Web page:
Writing for a specific audience
The way your fiction is written will impact how it’s packaged, marketed, distributed, and ultimately received by readers. In order to reach the people that you’re writing for, you have to know your audience. You wouldn’t write about adult conflicts in a children’s book, for instance, or if you did, they would be written very differently than if you were targeting adult readers.
Some questions to consider as you’re revising your manuscript or story:
- Who are my readers? You can think of a specific age, gender, social position, economic class and more as long as you realize who you’re writing for and why
- What do my readers expect from my writing?
- What kind of story is it? This can include genre, theme, and fiction elements
- What do I want my audience to know or take away from my work?
- Is there another way I can say this? Basically, you want to make sure you’re helping your readers read your work in an efficient and enjoyable manner
Check out these seven questions to ask your audience to craft audience-centric stories.
Popular genres for different readers
Some of the most common themes to explore in adult fiction include love, good vs evil, redemption, courage and perseverance, and revenge. Additionally, the drama, mystery, history, (crime) thriller, and memoir genres are most popular among adult readers, according to a 2015 survey by Statista.
If you’re writing for teens or young adults (YA), realistic or contemporary fiction is always a popular choice, followed by romance, fantasy, classic/literary, and thriller. Think about the issues that are relevant to your audience for their age. Common themes in YA books include coming of age, self-discovery, school and popularity, and first love.
For children, humorous books and graphic novels were the most popular in the same survey. If you’re looking for somewhere to start, Author Learning Center’s post Understanding Children’s Book Classifications is a worthwhile read. Some categories that aren’t included in this list are tween (between middle grade and young adult), and new adult (between young adult and adult).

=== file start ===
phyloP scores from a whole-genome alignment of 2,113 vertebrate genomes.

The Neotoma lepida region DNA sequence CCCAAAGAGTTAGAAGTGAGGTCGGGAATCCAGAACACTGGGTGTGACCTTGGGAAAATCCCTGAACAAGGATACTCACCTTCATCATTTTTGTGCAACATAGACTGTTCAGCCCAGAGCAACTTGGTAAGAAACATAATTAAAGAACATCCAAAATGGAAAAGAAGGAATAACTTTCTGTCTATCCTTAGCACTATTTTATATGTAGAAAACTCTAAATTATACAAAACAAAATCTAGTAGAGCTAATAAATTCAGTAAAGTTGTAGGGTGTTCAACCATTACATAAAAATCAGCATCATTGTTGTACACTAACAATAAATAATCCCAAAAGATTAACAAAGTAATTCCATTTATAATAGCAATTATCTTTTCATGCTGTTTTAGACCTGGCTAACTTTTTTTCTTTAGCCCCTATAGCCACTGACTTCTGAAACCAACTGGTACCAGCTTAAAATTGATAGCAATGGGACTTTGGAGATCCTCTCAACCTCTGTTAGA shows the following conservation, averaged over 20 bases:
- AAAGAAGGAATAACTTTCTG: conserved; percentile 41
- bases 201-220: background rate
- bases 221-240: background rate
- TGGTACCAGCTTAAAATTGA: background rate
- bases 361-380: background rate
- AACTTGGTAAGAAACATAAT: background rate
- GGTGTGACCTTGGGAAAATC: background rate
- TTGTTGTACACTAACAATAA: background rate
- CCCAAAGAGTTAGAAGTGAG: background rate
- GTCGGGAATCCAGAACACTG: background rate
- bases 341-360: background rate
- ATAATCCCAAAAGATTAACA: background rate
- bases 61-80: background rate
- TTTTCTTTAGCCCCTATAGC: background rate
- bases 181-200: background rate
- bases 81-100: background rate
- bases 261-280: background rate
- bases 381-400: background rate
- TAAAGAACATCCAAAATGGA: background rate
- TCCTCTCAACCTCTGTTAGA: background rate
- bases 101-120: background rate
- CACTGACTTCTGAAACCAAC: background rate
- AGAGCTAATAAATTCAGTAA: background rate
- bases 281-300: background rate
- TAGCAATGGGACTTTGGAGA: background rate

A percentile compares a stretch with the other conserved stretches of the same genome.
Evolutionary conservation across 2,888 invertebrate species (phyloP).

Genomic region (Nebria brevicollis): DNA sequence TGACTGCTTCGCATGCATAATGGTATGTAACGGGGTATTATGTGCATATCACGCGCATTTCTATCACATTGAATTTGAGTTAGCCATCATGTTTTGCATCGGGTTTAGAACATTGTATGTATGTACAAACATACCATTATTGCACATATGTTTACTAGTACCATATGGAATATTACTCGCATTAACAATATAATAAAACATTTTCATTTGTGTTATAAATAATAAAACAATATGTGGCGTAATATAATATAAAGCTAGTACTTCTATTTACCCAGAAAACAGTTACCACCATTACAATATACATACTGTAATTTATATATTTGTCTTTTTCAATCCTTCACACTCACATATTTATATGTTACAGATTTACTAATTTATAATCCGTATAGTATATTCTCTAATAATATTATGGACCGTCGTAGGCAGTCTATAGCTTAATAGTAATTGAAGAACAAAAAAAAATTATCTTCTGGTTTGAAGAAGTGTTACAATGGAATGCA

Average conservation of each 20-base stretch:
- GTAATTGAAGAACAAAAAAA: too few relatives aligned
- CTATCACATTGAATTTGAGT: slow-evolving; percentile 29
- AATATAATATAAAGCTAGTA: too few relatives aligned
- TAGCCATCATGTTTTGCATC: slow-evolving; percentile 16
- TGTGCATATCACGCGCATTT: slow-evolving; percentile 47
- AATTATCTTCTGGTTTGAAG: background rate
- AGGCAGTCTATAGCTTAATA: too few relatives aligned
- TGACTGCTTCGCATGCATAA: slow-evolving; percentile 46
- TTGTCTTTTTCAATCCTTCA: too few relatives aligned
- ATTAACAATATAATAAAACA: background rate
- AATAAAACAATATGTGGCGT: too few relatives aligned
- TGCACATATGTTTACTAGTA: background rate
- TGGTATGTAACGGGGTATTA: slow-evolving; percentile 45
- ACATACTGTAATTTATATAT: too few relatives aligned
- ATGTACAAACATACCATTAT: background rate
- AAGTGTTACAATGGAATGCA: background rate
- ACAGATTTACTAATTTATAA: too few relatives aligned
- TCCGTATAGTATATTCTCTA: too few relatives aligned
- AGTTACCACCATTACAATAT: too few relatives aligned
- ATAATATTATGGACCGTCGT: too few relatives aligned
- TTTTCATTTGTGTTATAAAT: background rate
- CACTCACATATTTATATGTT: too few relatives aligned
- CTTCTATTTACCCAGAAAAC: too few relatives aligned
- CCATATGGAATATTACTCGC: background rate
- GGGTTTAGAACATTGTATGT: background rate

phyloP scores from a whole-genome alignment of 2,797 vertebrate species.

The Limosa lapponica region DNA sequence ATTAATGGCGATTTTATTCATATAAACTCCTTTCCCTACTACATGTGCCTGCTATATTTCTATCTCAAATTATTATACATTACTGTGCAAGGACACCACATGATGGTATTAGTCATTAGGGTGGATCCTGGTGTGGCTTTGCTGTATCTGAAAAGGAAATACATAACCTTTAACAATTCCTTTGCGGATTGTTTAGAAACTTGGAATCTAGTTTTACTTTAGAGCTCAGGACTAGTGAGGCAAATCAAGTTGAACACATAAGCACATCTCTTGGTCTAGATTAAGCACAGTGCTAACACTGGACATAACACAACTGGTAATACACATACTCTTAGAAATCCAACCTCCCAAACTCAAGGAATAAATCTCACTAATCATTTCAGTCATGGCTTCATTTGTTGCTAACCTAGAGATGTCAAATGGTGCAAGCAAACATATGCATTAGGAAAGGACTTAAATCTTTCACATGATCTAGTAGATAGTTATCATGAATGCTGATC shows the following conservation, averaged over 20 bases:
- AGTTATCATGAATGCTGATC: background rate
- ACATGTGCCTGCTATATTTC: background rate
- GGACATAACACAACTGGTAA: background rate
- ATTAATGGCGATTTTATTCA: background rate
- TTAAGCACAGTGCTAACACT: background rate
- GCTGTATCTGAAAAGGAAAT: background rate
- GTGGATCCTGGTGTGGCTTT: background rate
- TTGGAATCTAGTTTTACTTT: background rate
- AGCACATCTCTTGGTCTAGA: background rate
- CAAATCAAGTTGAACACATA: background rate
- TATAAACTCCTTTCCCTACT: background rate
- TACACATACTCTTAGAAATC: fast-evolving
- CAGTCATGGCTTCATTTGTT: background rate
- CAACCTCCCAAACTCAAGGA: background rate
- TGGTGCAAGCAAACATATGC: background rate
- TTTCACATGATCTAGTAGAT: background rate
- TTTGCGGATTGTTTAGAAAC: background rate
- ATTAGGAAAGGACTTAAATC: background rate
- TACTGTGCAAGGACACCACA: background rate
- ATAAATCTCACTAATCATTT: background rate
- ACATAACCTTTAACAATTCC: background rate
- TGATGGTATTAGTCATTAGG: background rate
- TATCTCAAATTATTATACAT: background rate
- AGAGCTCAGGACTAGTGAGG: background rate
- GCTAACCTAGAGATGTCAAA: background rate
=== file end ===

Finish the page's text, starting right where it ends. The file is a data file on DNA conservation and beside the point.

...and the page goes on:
Targeting your manuscript
If you’re planning to query a literary agent, you’ll want to make sure you know who your audience is. If you write the wrong audience in your query letter, publishing professionals will be very surprised (and probably a little annoyed) when they read your manuscript sample.
Your target audience will also determine your word count. An elementary school reader probably won’t sit through a 400,000-word novel like an adult will (such as A Storm of Swords), and an adult will likely breeze through a 75,000-word novel (like Harry Potter and the Sorcerer’s Stone). However, take these estimates with a grain of salt; there are plenty of books in a wide range of genres that defy these standards, but typically you’ll want to stick to these word counts when writing for a specific audience:
- Children: 10,000 – 20,000
- Teen: 35,000 – 50,000
- Adult: 80,000 – 100,000
Keep in mind that genre plays into this as well. Fantasy is allowed a longer manuscript length given the space needed to worldbuild, so it’s not uncommon for a middle grade fantasy novel to be up to 70,000 words, for instance.
Have more questions? We recommend taking a look at Writer’s Rumpus’ post Age Group and Genre for further advice on writing for a specific audience. Writer’s Digest also posts great advice HERE. Want to get in touch with us? Feel free to reach out to us HERE.